‘Our family has, meanwhile, become almost vegetarian so that we can manage two meals a day,’ Saidul Islam, a security guard in the city, told New Age.

He further said that beef, mutton and fish had long become luxury for them.

According to Khaleda Islam, director of the Institute of Nutrition and Food Science at Dhaka University, price hike of food items affects poor people disproportionately as they have to spend a large share of their income to buy foods.

‘There must be many negative effects of food price hike on the poor people and society as well but data are not available on the adversity of recent high prices of daily essentials,’ she said.

Khaleda also pointed out that low-income people had decreased their intake of protein for a certain period due to the price hike of broiler chicken and eggs while the prices of the items decreased recently.

‘Usually, poor people seldom visit doctors and food price hike make them shyer than normal times to visit physicians but data are still not available whether low-income people cut their budget for treatment in 2022,’ she said.       

After the hike in the price of diesel in August, government data show, the prices of almost all the daily essentials went up in the kitchen markets in and around the capital city by 20–28 per cent in a week.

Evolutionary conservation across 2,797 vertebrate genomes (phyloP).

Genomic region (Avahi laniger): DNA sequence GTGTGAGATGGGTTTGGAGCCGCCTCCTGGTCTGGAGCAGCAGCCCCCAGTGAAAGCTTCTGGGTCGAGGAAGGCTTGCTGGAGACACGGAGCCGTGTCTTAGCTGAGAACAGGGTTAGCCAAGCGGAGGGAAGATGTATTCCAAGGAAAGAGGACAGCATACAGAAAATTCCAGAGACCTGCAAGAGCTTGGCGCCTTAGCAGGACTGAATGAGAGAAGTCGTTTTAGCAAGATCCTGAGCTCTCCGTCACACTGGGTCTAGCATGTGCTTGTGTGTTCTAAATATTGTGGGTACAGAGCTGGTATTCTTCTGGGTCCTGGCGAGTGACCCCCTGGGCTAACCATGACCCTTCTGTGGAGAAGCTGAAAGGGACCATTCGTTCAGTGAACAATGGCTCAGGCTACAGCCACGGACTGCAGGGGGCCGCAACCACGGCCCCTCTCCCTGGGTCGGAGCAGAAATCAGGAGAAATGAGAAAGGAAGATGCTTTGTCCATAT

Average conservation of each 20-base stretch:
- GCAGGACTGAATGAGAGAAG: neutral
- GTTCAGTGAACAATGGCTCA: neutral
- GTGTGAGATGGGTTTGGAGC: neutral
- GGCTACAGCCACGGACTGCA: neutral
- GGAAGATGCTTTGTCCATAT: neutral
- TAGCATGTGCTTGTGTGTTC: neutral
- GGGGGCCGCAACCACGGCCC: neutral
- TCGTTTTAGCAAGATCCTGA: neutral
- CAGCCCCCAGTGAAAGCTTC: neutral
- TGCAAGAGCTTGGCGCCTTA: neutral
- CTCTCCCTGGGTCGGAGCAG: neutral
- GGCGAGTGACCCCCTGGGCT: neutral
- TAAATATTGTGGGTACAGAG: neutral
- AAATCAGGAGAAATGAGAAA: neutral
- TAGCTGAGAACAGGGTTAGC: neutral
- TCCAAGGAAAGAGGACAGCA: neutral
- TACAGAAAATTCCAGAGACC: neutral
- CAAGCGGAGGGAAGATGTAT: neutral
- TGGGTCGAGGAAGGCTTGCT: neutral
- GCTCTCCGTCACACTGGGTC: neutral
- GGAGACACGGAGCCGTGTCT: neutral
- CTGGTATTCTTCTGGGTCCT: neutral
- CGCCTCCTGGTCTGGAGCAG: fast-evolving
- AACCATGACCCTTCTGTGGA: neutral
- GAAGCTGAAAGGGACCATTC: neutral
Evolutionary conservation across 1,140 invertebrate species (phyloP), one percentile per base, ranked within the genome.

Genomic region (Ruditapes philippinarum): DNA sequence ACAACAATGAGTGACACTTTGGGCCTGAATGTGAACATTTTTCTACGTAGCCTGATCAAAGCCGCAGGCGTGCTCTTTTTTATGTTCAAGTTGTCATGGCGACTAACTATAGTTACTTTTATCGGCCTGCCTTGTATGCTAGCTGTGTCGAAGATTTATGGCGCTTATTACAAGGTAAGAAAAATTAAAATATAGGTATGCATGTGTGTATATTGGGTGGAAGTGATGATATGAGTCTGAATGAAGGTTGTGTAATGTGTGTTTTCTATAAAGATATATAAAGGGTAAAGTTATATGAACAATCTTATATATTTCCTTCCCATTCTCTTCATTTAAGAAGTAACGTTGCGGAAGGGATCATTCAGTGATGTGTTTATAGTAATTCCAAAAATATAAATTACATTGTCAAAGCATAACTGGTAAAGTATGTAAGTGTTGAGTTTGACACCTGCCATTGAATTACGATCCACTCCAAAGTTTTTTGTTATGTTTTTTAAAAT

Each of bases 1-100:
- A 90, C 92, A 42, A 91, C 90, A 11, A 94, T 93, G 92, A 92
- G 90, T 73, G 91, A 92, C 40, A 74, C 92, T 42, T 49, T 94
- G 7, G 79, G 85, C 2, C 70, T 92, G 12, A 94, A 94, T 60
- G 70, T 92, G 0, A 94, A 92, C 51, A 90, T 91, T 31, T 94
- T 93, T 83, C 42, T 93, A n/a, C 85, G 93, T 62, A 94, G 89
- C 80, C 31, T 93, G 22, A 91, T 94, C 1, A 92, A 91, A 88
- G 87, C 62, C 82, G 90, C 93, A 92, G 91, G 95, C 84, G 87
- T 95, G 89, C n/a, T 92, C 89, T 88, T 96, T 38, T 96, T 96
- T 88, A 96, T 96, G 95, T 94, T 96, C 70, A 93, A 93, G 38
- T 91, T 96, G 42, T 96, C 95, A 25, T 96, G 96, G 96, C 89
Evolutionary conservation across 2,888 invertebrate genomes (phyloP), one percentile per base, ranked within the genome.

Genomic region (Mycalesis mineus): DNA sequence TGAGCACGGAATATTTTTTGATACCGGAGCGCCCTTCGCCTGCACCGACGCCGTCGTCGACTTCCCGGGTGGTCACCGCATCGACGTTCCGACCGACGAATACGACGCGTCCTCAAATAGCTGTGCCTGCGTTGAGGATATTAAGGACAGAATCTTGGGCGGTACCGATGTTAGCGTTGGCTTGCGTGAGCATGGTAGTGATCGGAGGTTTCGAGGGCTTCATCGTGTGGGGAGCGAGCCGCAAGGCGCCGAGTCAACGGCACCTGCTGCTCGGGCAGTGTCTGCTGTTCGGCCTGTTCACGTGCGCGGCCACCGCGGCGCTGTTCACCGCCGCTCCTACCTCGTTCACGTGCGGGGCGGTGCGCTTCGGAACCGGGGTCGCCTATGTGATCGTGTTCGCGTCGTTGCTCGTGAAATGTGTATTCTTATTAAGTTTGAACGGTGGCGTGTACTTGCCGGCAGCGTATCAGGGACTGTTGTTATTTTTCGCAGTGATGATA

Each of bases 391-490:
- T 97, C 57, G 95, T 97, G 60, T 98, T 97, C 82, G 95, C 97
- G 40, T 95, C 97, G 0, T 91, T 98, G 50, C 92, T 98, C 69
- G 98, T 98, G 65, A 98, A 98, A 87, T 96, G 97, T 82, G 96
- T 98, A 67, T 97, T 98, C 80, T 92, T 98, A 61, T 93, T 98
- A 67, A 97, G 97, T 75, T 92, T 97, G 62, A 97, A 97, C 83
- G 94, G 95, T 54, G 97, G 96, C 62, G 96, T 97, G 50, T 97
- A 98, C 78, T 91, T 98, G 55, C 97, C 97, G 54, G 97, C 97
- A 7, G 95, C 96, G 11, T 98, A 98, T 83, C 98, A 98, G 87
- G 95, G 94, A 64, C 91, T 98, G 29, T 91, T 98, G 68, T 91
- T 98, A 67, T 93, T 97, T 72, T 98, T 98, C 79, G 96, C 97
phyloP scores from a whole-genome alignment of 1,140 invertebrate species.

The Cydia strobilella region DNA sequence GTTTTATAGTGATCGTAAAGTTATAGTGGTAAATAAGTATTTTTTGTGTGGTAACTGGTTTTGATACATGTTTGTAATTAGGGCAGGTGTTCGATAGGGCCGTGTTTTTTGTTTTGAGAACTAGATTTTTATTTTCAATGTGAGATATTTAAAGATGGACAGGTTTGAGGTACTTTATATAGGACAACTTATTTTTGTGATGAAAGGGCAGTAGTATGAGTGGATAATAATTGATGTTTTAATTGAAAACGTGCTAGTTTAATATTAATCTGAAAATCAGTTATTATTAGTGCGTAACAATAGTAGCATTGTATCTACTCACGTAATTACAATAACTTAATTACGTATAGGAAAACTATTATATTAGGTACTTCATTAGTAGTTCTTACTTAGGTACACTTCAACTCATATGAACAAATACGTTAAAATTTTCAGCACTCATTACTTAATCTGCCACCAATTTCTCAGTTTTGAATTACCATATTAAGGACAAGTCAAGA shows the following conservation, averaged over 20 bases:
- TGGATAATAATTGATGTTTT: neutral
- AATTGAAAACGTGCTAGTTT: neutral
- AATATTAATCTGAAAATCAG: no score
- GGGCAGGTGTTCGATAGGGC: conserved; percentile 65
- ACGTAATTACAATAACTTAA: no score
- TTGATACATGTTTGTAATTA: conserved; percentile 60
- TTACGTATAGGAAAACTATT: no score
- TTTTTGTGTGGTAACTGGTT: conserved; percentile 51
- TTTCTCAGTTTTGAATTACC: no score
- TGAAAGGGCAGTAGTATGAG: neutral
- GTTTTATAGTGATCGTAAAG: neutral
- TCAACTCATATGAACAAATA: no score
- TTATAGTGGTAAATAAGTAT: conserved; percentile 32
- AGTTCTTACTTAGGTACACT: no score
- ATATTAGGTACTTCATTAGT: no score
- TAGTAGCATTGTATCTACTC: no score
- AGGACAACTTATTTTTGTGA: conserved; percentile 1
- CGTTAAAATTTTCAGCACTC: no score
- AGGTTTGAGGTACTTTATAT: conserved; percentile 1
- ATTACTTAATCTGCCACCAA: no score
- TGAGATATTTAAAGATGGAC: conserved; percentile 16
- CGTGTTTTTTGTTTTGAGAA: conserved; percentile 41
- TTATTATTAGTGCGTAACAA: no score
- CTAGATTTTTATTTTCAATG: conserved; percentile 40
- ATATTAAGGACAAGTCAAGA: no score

The prices of rice had witnessed a sudden rise in that month, with the coarse variety of the staple grain going up to Tk 56–58 a kilogram and the fine variety to Tk 85–95 in the city.

Despite countrywide raids against illegal rice hoarding, the government agencies failed to contain the staple food’s price hike.

In September 2022, the Bangladesh Competition Commission filed cases against 44 companies and individual traders on charge of manipulating market by abnormally increasing prices of essential commodities.

Experts also repeatedly blamed inconsistencies in statistics, provided by various government agencies, on the production of and demand for rice for unusual rice price hike.

Source link

Leave a Reply

Your email address will not be published.